CSR: When did you know you wanted to be a writer?

Korelitz: I always knew. I always wanted to be a writer. It’s really the only thing I ever wanted to do. I was afraid to write fiction for a long time. I was afraid of failing. Not writing the books and not having the books published. I wrote poetry for many years.

CSR: Do you invest yourself emotionally in your characters? Do you want to encourage them? Do you ever feel bad for them?

Korelitz: We are all filled with pettiness, envy and jealousy. We are not mere creatures. The new novel is about a family of six. Some of them act just appalling, but I have tender feelings for all of them. I didn’t have romantic feelings for Jake in The parcelbecause he was a moron.

CSR: How long does it take you to write a novel?

Korelitz: About 2 and a half years. But The Latecomer was different. I worked there for years before the pandemic. My editor kept telling me to write it again. Then she said, “Why don’t you put that aside and write that other story you told me about.” This story was The parcel. I ask The Latecomerwrote The parcel, and when I came back to the latecomer, I had a clearer idea of ​​how to fix it. I am very grateful to my editor for this.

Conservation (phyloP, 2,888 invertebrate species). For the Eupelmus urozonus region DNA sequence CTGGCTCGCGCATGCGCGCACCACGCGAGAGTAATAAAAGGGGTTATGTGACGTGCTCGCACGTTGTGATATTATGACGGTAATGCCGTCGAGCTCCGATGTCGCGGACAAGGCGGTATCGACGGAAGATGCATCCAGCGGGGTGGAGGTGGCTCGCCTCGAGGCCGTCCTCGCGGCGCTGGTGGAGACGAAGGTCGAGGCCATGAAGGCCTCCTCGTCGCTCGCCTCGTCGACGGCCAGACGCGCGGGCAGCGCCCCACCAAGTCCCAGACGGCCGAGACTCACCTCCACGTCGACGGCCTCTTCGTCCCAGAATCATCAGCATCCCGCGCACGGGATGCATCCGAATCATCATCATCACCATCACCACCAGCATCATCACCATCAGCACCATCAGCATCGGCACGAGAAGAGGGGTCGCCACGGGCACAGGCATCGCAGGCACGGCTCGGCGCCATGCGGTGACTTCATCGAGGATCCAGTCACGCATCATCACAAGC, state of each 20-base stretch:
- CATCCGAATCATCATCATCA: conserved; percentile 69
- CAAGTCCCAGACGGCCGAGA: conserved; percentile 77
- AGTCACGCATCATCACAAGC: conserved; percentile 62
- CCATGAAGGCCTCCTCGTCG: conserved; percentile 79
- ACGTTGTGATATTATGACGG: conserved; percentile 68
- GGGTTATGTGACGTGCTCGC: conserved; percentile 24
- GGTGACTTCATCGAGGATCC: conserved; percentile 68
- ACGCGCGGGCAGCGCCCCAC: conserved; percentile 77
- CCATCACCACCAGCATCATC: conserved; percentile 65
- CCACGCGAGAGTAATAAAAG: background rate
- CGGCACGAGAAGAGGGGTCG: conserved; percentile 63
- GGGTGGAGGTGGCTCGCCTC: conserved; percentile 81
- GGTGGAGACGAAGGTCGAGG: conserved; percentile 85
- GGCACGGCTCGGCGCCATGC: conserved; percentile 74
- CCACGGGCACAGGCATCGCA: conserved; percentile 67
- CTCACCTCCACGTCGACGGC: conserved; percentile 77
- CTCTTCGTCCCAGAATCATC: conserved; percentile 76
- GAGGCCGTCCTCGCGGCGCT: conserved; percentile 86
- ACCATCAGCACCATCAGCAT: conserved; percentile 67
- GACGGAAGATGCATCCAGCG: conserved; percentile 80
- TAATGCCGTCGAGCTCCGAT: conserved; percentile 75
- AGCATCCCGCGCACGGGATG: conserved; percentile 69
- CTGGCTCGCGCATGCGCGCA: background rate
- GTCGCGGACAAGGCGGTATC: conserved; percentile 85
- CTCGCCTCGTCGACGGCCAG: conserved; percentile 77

CSR: You lived for many years in Princeton, New Jersey, before returning to New York where you grew up and settling on the Upper West Side. How did you feel going back?

Korelitz: I spent my 25s in Princeton, where my husband is a teacher, and now I’m home and will never move again. Where would I go? It’s New York! I don’t understand why you would live anywhere else. Although I haven’t always set my novels in New York, I’m proud to be a lifelong resident. Riverside Park is awesome. My mom grew up on the Upper West Side. We have a “family folklore” story where my grandmother was once named in a local West Side newspaper as “Miss Columbus Avenue Shopper.”

CSR: What’s next for you?

Korelitz: I just signed a two-year contract. I’m pretty tired right now from having written two novels in five years. But soon enough I will write again. I will know when I am ready.

Korelitz is also the founder of a Pop-up Book Group, “BOOKTHEWRITER”, where readers can join small book clubs with the author in the room. These take place in private homes in Manhattan, but Korelitz has added virtual groups since the pandemic began. Click on the link for more information.

To learn more about Upper West Side bestselling author Jean Hanff Korelitz and his work, go to